Marginalizing education and research in basic and fundamental sciences and in the humanities and the arts seems to have been elevated to a policy by the ruling group in the science establishment. In the current five-year-plan the handful of government-funded science research institutions are set to get at least Rs 2,00,000 crore while more than 300 universities can only hope for a pittance. Recently, the prime minister, on a visit to the city, declared that the government is all set to invest still more in the pursuit of science.
Here an anecdote is relevant. Right upto the latter part of the 1980s, many Central government-funded research institutes funded by the department of atomic energy never admitted Council of Scientific and Industrial Research junior research fellowship holders. These institutes had their own admission tests and based on performance in this test selections were made and scholarships provided. One student failed in such a test and then obtained a CSIR junior fellowship in a different institution and moved over to the previous institution (where he had failed the selection test before) a couple of years later after convincing a particular senior professor at the said institution. There was much commotion regarding this as this was against the conventional and unwritten policy of the institute. What was this policy? It was that, by definition, a research institute has funds already available for research. Therefore CSIR fellowships should go to places where such funds are not so readily available, that is, universities. Such conventional wisdom was followed in most of the premier research institutions of the country in those days. The bulk of university research was carried out through CSIR fellowships. Other government agencies also funded universities but not to the extent that CSIR did. The UGC also funded research but the sheer number of universities implied that funds were limited.
A cursory examination of the money involved will reveal the game. There are about 300 universities in India and the overall budget for the UGC was approximately Rs 24,000 crore in 2007-2008. The department of science and technology has 18 autonomous research institutes under its wing. The DST budget in the 11th Plan was enhanced to Rs 75,000 crore as per the information provided by the then minister of science and technology. (http://dst.gov.in/admin_finance/ls_15/un_sq79.htm: the figure of Rs 25,301.35 crore is not the total for the 10th Plan; the total was about Rs 60,000 crore as obtained from answer given in parliament.) Together with the DAE, the CSIR, the department of bio-technology and others, the total money for education and research in the 11th Plan may be well over Rs 3 lakh crore for the science establishment. But how much of this will go to the universities? The bulk will go to a handful of research institutes. The science establishment, though, wants more money. That is why it wants to usurp the role of the universities.
What is the situation now? The science establishment has ensured that any research institute funded by a particular government department can still consume research funding from other departments. This has led to the CSIR fellowship holders making a beeline for the DST, DAE, and DBT research institutes while internationally respected scientists in universities run from pillar to post in search of funds. Students prefer research institutions because infrastructural facilities are far superior to those prevailing in universities. In this context it should be mentioned that (contrary to the view of science bureaucrats) outstanding research has been carried out in our universities in spite of many difficulties over the past 60 years. Some examples nearer home should suffice. Calcutta’s name occurs on the world maps of general relativity, particle physics, organic chemistry of alkaloids, botany, zoology and geology because of internationally acclaimed researchers who have worked in universities — not research institutes — in this city.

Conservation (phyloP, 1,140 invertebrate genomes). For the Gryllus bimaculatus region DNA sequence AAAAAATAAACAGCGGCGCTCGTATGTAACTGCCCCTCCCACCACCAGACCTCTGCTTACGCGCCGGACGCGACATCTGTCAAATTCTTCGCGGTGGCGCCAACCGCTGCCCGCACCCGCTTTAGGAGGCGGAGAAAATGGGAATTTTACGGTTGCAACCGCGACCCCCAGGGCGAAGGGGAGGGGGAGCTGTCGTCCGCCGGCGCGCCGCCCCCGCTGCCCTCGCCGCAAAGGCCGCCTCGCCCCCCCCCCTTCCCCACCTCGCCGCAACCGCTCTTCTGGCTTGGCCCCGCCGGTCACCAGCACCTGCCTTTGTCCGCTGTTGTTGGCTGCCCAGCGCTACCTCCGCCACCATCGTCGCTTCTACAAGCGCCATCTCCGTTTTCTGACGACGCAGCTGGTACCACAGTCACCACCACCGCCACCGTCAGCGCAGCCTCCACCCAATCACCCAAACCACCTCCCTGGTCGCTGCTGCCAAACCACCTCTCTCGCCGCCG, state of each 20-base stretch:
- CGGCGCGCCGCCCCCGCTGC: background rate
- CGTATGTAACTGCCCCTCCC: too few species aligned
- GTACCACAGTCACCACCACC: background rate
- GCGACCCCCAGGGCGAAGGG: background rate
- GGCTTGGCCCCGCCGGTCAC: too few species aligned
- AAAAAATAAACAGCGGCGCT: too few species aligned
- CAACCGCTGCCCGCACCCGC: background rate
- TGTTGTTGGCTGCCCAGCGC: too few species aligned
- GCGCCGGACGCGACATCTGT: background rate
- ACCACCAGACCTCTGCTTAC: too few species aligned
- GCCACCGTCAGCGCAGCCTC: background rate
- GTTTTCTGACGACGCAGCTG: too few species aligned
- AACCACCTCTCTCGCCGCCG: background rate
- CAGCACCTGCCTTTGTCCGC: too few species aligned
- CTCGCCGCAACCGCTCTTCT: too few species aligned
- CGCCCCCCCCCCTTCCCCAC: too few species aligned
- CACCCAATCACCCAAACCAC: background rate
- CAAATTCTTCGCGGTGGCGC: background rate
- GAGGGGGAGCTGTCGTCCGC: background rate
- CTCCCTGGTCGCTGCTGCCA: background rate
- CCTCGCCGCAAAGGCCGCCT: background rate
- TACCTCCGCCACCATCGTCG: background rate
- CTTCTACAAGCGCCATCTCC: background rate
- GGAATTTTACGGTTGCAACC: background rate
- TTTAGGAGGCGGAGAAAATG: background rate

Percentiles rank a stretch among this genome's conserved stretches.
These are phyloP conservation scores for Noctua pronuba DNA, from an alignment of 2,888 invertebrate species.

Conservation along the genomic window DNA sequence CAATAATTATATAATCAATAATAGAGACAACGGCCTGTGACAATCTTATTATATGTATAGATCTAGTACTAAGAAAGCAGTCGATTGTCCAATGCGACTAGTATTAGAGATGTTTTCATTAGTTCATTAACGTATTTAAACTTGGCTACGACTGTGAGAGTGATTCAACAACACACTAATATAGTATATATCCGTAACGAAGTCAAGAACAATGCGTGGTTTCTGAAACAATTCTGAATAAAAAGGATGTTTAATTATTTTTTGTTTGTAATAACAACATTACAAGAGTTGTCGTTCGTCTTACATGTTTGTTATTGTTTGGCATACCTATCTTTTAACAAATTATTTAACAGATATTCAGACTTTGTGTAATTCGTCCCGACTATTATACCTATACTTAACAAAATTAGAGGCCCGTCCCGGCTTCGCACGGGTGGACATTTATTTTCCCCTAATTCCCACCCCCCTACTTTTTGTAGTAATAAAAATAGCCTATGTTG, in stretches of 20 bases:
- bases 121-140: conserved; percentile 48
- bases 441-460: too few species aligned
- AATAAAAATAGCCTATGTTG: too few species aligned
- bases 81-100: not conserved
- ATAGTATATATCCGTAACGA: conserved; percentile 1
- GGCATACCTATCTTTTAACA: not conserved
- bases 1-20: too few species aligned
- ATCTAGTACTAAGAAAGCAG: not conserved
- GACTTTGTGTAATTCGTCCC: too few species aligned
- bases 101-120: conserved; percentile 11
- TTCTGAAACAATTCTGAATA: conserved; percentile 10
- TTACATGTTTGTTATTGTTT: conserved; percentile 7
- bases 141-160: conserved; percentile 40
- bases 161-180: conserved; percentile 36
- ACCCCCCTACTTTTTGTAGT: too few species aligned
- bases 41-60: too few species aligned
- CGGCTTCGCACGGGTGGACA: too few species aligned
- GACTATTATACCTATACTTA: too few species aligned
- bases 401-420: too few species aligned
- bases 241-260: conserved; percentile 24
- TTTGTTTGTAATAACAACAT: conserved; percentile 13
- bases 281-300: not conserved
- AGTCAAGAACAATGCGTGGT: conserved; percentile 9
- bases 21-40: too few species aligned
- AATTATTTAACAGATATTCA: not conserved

In the West universities are dominant — one has institutes within universities and university departments. This is true in all systems of society. In the United Kingdom, the United States of America and the European countries, this has always been manifest. In the erstwhile Soviet Union, Moscow State University, the University of St. Petersburg, Kiev University and their like determined to a great extent the focus of all non-military research in the country. The former Union of Soviet Socialist republics had a formidable conglomeration of gigantic research institutions but these never controlled education in the country. Rather, universities decided on the choice of research institutes for its brighter students and the institutes had to oblige very often.
The science mandarins have won the first round. Their policy will benefit only companies with an appetite for cheap labour in developing countries. It is not very clear whether the cabinet has full approval for such a policy. The advantage of the science establishment is that the Indian body politic has always been in awe of it and rarely questions all the machinations. In the last 60 years, only one person saw through the game and tried to improve matters. Being a formidable intellect and an educationist himself, the late professor, Nurul Hassan, may have found it simpler than others. Unfortunately, such personalities are rare.
Globalization has come to stay. But this does not mean that the traditional universities have to become subservient to lower grade research institutions. All sane people should think about the long-term effects of this self-destructive policy. In the aftermath of the Industrial Revolution, the Western countries went in for massive investment in education and built up a system of schools, colleges and universities that concentrated on fundamental subjects that take civilization forward. The system guaranteed that the knowledge acquired and subsequently generated would help the West remain in a superior economic position in the world for centuries thereafter. The basis of that education system comprised the fundamental sciences, medical sciences, philosophy, the arts and music, history, literature, linguistics, economics, sociological and political studies, anthropology, archaeology and the environment. The consolidation of knowledge in all these spheres has resulted in the Western civilization that we see today. We are nowhere near this knowledge-based society. If we now leave our education system to the wolves of the marketplace, India is permanently doomed. Students, citizens, teachers and sane individuals cutting across all political parties and vice-chancellors of all Indian universities should come forward to stop this menace from engulfing us.